The proliferation of smartphones is having a dramatic effect on retail sales, with new figures from Deloitte predicting that mobile will influence 10-15% of store retail sales by 2017 – equating to £27bn and £41bn in store sales.
That's a steady increase from this year’s mobile influence factor – the percentage of store sales where mobile phones are used as part of the shopping journey – which Deloitte has currently pitched at 6.8%, equating to £18bn of stores sales.
The growing mcommerce trend was reflected in recent figures from Capgemini and IMRG, which found that purchases made using smartphones and tables have grown exponentially year-on-year and now account for nearly a quarter (23%) of all online sales.
Deloitte's report into mobile influence, which polled over 2,000 UK consumers, also found that consumers that used their smartphones during their shopping trip were 63% more likely than the average to make a purchase, whilst those that used them before their shopping trip were 61% more likely.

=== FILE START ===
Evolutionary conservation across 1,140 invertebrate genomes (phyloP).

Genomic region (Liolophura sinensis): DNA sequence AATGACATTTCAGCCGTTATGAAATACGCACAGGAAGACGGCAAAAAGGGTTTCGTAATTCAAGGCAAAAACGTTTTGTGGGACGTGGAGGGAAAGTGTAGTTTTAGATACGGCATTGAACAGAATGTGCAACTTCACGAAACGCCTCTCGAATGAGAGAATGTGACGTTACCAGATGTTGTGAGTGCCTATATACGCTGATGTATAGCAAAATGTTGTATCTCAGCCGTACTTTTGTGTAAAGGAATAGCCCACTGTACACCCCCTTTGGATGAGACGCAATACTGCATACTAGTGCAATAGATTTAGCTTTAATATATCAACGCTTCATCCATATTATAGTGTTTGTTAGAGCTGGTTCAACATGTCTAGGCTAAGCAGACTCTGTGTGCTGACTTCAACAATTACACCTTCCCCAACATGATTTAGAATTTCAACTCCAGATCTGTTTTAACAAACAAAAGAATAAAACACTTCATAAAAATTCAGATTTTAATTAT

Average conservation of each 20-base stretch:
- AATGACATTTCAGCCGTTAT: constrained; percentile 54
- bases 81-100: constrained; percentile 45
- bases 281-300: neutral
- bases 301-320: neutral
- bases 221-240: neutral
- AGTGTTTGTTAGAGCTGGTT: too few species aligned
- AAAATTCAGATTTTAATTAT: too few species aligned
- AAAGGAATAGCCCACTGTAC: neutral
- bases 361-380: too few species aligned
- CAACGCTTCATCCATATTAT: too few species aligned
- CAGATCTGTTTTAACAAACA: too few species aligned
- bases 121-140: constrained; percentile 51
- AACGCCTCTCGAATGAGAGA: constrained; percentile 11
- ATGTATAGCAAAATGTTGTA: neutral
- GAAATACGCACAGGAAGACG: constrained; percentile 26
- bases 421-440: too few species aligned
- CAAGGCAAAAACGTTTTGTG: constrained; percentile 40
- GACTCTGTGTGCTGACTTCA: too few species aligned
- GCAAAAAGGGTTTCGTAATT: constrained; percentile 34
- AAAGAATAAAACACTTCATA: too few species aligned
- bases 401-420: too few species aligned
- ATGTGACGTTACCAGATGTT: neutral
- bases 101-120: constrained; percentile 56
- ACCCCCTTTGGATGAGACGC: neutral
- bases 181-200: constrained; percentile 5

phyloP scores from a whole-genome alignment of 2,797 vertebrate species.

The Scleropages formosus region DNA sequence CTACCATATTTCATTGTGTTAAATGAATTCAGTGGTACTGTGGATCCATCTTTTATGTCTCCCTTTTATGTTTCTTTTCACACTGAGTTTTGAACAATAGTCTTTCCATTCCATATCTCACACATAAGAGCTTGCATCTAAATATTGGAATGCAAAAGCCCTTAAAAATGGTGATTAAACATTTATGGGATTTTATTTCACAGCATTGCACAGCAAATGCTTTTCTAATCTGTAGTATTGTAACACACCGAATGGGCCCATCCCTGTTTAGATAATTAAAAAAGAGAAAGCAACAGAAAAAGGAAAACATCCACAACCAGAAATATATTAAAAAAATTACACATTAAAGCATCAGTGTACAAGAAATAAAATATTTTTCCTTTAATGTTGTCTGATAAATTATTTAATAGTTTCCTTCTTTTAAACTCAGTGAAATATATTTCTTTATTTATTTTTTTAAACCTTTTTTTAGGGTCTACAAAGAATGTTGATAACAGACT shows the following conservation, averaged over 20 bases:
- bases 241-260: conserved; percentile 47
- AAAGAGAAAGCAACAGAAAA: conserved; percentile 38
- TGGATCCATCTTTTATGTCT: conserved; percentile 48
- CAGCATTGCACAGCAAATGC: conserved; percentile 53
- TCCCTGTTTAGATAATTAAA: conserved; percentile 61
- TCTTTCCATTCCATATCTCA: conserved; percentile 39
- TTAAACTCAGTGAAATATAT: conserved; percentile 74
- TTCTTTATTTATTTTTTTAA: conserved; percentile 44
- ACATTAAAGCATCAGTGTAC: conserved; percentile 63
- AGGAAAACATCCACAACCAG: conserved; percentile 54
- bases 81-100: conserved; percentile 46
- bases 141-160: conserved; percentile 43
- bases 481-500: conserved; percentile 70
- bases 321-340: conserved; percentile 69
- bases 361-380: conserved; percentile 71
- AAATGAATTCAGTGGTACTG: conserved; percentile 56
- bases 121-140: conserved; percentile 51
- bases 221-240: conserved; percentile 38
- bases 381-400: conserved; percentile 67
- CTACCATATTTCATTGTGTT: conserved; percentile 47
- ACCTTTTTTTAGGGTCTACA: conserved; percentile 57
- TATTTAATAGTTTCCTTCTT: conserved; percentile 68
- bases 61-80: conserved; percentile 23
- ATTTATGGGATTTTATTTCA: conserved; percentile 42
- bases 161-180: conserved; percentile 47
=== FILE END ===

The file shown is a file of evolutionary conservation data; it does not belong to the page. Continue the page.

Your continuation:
Conversely, those that didn’t user their smartphone at all were only 37% more likely to make a purchase, the figures showed.
Big ticket items were shown to have the highest mobile influence factor with electricals the biggest at 39%, followed by sporting goods, toys and games (29%) and furniture (28%).
Perhaps most importantly, the Deloitte study found that consumers who used their smartphone during the purchase journey also spent more than the average, and therefore more valuable customers.
Deloitte's figures should help alleviate some retailers' fears over the growing showrooming trend - whereby consumers use their smartphones to make purchases via their mobile device whilst in-store. Whilst the trend has caused some anxiety, a study from Google Shopper Council and M.A.R.C recently compared the in-store purchases of moderate and frequent smartphone users and found that basket sizes of frequent mobile shoppers were 25-50% higher.
Please login or register to join the discussion.
There are currently no replies, be the first to post a reply.